As I sit here on the floor, I soak in the view of the city. From the outside.

As I sit here and watch, a new awareness dawns on me very heavily:

I realize, experientially rather than just cognitively, that buildings are a human construct.

Initially there was just land in this place. Just land. Desert land.

And then at some point some human beings began to move about. They erected buildings with concrete blocks for shelter. They built roads, they set up electricity– They generally put together the structures and amenities that have now come to be perceived as an intrinsic foundation for, and a non-negotiable shaper of, human existence.

But I’m here right now, sitting under a tree in the desert, looking at the distant colony of humans up ahead.

I am not dead. I am alive. And I believe I am alright- I am okay. I am generally healthy, and not in any immediate danger.

Hm, so it is actually possible to exist outside all of these human-introduced conceptual and physical structures, and still be like alright? Hmmm!!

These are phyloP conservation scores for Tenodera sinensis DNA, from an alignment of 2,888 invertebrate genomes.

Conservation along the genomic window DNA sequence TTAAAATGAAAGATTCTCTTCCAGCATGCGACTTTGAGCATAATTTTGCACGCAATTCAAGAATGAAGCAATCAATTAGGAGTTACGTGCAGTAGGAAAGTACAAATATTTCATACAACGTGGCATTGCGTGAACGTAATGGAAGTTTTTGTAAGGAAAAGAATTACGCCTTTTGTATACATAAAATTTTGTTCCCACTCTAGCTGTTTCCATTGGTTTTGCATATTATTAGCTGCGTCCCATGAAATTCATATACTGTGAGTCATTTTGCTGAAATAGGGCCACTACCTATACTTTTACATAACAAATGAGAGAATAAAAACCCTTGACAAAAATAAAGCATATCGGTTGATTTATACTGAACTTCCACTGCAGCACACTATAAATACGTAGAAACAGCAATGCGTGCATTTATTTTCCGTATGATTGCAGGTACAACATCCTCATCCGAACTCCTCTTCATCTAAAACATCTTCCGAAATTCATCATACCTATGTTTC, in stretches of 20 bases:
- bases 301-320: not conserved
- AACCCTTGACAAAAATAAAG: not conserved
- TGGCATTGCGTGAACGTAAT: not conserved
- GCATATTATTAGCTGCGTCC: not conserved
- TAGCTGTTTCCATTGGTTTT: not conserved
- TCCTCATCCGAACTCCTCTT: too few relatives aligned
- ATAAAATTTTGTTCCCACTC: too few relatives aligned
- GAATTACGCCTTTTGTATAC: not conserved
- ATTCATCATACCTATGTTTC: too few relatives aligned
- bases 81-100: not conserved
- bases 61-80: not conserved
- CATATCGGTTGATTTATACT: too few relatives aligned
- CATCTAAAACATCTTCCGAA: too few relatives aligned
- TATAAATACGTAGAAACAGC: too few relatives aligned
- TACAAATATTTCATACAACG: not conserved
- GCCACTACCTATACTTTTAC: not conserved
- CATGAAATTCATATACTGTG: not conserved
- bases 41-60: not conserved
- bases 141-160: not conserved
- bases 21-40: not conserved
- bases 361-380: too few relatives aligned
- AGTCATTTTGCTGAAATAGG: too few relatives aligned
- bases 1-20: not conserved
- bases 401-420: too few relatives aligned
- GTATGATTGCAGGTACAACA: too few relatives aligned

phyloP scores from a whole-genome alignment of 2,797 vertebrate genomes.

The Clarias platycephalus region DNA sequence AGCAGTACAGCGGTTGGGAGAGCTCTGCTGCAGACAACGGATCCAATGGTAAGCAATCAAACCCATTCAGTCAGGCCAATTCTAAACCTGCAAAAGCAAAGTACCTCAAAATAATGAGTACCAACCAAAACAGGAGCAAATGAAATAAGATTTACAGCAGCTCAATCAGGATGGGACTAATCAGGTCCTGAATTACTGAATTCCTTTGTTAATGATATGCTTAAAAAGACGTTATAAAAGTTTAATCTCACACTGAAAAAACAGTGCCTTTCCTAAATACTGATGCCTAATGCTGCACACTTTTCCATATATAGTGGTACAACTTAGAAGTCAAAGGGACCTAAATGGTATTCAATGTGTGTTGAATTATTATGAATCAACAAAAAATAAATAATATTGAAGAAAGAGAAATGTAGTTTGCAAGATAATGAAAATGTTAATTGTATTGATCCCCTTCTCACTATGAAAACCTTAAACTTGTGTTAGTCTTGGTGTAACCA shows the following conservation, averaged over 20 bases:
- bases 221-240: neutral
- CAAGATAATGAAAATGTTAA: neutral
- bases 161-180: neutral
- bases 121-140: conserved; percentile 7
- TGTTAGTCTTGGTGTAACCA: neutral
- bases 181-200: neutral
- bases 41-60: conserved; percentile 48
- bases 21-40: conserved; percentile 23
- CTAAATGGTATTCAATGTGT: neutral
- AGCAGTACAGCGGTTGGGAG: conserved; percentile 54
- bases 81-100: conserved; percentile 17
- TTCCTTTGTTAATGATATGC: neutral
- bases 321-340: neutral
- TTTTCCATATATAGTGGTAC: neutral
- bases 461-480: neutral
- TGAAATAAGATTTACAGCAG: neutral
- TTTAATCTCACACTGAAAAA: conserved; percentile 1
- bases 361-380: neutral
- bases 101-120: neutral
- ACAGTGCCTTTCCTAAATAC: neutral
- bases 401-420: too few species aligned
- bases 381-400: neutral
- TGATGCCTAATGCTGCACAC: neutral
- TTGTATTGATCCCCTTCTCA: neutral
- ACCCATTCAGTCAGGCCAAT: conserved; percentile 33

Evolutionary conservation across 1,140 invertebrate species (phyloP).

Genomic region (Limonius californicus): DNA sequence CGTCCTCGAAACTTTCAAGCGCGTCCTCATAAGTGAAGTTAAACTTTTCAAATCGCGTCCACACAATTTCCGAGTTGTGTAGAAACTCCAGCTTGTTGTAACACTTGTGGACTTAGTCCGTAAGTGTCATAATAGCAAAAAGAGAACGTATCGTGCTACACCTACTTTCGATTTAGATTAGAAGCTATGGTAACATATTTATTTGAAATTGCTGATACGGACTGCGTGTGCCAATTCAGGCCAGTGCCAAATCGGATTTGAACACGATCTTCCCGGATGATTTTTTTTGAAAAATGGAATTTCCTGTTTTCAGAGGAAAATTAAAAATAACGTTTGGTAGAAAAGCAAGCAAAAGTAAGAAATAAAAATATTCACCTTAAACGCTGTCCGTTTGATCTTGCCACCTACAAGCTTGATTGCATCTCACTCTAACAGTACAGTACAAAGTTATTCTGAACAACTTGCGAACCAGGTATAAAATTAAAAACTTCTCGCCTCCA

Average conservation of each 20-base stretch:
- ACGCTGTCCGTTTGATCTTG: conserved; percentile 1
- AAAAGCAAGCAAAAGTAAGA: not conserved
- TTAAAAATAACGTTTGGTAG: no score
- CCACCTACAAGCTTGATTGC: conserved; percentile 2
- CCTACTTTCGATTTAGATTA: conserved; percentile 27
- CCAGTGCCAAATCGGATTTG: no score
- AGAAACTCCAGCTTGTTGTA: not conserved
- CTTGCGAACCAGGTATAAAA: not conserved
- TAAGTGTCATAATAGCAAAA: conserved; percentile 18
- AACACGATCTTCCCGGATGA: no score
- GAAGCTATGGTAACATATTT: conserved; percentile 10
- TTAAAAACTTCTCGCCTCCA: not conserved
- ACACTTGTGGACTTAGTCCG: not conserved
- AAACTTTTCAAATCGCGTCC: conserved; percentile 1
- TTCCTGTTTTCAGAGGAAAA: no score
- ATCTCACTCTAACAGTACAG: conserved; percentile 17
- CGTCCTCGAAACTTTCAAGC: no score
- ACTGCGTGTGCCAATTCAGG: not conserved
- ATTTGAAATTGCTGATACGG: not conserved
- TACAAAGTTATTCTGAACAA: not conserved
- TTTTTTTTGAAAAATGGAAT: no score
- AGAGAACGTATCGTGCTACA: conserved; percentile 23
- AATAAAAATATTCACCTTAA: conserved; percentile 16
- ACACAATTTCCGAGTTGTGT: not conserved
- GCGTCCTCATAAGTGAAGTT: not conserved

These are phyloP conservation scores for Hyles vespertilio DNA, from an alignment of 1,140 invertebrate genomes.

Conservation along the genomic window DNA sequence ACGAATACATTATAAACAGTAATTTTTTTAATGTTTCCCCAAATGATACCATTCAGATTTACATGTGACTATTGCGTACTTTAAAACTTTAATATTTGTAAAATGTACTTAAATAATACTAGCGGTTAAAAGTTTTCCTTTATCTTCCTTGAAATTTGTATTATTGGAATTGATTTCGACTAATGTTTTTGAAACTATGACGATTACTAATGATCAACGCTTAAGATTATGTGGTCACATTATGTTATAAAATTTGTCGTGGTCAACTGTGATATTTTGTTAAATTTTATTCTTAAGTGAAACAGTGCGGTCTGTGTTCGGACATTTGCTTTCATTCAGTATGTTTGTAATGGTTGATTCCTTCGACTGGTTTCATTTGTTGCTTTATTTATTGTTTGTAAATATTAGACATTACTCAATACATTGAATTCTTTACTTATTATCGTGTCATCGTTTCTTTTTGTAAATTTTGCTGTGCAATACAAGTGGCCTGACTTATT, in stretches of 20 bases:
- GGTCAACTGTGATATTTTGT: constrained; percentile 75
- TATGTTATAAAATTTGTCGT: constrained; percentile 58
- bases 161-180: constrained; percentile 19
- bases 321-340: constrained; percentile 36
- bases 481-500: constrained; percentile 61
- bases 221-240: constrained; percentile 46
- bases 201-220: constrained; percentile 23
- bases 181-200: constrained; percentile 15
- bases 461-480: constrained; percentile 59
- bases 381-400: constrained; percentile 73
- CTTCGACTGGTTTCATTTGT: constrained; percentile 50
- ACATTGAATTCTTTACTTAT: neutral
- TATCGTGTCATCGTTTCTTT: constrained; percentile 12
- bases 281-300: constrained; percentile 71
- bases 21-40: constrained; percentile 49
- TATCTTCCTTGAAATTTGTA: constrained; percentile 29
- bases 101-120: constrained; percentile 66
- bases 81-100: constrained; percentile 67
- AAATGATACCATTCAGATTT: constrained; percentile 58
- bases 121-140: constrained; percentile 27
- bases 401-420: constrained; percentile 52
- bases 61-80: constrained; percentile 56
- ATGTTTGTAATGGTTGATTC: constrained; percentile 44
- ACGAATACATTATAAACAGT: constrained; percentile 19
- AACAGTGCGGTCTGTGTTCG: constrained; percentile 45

I take some more time to soak in this realization.


I am drifting through the desert of Terra Boa.

At some point I come upon a shelter. There is a man in the garden, tending to some plants. I call out to him, and we begin to talk.

His name is Aurelio. He is a considerably friendly guy. He has a farm of corn and beans at the back. Corn is used to make Cachupa- Cape Verde’s flagship meal. Beans is called Feijão. Feijão pedra.

Hmmmm. Feijão. Feijão pedra.

We keep talking. He talks about São Vicente- a different island in the Cape Verdean archipelago. Says parties are thrown there all the time. Party is Festa. I’m listening and learning with excitement.

Sao Vicente. Festa. Alright. Alright, I see what you’re saying.

We keep talking. We talk about me. I tell him about my studies in the US. He mentions his son who he sent to the US for studies. He talks about his son with pride.